How does the system work? (the practice): Bolivia only escaped from the last of its military dictators in 1982, but since then it has been a free fair democracy, with the transfer of power having been peaceful. However, whist the mechanisms for democracy may function well, the behaviour of the protagonists is less exemplary. Bolivia is deeply polarised between two camps: one left-wing, primarily Amerindian, primarily poor, primarily western, and one right-wing, primarily European, primarily rich, primarily eastern. Clashes between the camps are almost always violent and elections almost always take place under a cloud of accusations and assassinations.

Rioting by the left forced the president to resign in 2003 and 2005 and rioting by the right nearly did the same in 2008. The current government’s policy of continuing with its left-wing platform but giving the east substantial autonomy to satisfy the right has only been partly successful – the difficulties of changing the constitution and squablling over where the capital should be a cause of much friction.

How did we get here?: Bolivia was one of six countries liberated from the Spanish by Simon Bolivar, one of three that he was president of, and one of two that was named after him (the Bolivarian Republic of Venezuela is the other). It had a turbulent first century and by the 1970s was effectively a failed state with the CIA backed military juntas and left-wing guerrillas fighting for control of the country (Ernesto “Che” Guevara was fighting for the latter when he was executed by the former here in 1967).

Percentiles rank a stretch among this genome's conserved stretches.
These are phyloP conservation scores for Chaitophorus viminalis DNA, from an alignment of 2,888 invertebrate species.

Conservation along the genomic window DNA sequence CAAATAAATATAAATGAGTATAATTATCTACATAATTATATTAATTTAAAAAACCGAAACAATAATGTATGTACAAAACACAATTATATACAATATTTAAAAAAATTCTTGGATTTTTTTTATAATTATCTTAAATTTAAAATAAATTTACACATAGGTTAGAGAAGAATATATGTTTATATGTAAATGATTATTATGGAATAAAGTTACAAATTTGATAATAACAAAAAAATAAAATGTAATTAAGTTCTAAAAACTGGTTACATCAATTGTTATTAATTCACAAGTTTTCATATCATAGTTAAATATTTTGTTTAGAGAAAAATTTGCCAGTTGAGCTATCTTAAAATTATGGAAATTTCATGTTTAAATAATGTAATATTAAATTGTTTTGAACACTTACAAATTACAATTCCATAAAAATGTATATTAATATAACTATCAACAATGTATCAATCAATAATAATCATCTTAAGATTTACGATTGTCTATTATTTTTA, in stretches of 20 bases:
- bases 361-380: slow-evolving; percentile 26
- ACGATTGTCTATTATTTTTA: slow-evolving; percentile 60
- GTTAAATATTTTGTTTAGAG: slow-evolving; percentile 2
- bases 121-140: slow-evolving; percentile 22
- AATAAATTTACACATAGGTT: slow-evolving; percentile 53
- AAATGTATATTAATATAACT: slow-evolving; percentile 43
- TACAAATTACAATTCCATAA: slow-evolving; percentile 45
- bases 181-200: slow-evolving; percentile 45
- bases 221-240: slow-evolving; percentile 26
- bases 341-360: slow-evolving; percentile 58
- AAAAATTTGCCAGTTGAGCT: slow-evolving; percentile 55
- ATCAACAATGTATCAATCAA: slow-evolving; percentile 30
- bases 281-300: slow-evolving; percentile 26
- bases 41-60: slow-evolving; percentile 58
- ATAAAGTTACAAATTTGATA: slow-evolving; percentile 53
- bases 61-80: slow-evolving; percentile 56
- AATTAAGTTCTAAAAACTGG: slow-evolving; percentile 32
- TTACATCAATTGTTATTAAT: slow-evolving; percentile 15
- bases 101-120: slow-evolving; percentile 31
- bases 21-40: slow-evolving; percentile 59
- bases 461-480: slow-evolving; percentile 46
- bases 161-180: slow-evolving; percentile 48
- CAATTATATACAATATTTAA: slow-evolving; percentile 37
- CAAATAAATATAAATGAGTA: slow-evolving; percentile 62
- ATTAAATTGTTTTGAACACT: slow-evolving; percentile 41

By 1981 Bolivia was in the position of having had three different military dictators within 14 months. The dictatorship thus discredited, Bolivia transferred to Democracy – and has been remarkably successful. The economy was repaired, elections were held effectively and the country got back on track.

However, the rapid liberalisation of the economy allowed much of the fruits of progress to go to privatized, and often foreign owned, companies and rarely to the poor. Chronic poverty was still a major problem, particularly amongst the Amerindian population – who in any case felt marginalised and unrepresented. Bolivia’s enthusiastic participation in the war on drugs did not help either – many Amerindian farmers made a living growing coca and felt they were being singled out.